The lack of trust in Lebanese judicial investigations is understandable given the failure to hold accountable those who committed crimes during the 1975-1990 Lebanese Civil War as well as more recent atrocities, such as the 2005 Hariri assassination.

However, the Lebanese government has rejected offers for an impartial international investigation, claiming that it will be “a waste of time” and likely “politicized” in its conclusions.

Lebanese also have been troubled by mysterious explosions on Sept. 22, Oct. 9, and Oct. 10, some of which occurred at suspected Hezbollah facilities. The Sept. 22 blast occurred at an arms depot in a civilian area controlled by the “Peace Generation Organization for Demining,” a front group created by Hezbollah in 2008. 

In August, the leader of Lebanon’s Christian community, Maronite Patriarch Bechara Boutros Al-Rahi, joined local council members in requesting that the government investigate the safety threats posed by arsenals located in close proximity to civilians, without mentioning that these belong to Hezbollah. 

International Pressure Needed 

As prime minister, Hariri faces a herculean task: reforming a corrupt sectarian power-sharing system that has plundered Lebanon’s wealth and squandered its future. Moreover, many of the protesters demanding reforms see him as part of the problem, not the solution.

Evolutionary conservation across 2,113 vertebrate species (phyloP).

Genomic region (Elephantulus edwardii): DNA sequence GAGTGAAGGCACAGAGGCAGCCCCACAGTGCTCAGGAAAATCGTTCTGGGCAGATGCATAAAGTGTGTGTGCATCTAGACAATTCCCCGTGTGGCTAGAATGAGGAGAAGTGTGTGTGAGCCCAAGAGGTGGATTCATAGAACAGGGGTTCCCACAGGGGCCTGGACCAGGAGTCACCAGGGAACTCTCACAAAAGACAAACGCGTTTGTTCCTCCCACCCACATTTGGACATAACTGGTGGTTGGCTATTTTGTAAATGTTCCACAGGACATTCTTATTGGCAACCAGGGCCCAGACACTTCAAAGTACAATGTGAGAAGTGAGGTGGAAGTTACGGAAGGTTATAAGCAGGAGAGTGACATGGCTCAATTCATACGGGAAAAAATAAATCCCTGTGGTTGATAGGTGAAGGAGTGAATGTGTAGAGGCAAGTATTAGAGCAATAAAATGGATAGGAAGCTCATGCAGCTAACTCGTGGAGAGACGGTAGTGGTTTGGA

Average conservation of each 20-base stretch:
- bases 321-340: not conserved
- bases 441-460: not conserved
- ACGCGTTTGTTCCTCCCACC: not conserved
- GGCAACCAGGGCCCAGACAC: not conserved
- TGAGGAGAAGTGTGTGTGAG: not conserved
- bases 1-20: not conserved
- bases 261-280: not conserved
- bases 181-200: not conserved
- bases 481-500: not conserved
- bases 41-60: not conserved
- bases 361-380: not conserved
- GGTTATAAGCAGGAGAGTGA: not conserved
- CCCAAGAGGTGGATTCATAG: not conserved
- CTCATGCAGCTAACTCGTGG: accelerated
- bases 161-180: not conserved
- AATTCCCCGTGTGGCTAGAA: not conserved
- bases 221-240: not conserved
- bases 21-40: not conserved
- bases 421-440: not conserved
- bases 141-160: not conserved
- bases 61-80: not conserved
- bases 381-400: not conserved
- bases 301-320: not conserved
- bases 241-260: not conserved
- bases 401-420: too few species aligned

Reform is urgently needed. Lebanon’s severe financial crisis is compounded by hyperinflation, a soaring national debt, endemic corruption, and a population that is suffering from a 40% unemployment rate with over half living in poverty. Economic problems have been exacerbated by an influx of Syrian refugees and a surging COVID-19 health crisis. 

New elections are seen as a possible solution for Lebanon’s cascading problems, but elections alone will solve nothing. The current political system organizes constituencies along sectarian lines and benefits kleptocratic elites that have drained Lebanon’s treasury to enrich themselves and their patronage networks. 

Left alone, the government will not reform itself. Strong international pressure is needed.

The United States has ratcheted up sanctions on Hezbollah to blunt its terrorist threats and break its stranglehold on Lebanese politics. 

French President Emmanuel Macron traveled to Beirut after the Aug. 4 explosion and promised to provide humanitarian aid while pushing for the reform of Lebanon’s government.

Macron organized a donor’s conference on Aug. 9 that pledged nearly $300 million in humanitarian assistance “directly delivered to the Lebanese population.” He made it clear that future aid to the discredited government would depend on the formulation of credible reform plans, including a timeline for implementation. 

Macron criticized Hezbollah and other groups on Sept. 27 for preventing the formation of a new government and declared that “Hezbollah can’t be at the same time an army at war with Israel, an unrestrained militia against civilians in Syria, and a respectable party in Lebanon.”

A policy of tough love is required to save Lebanon. The United States should refuse to provide aid until the Lebanese form a government that will not waste that aid, or worse, permit it to be siphoned off by Hezbollah to advance Iran’s interests.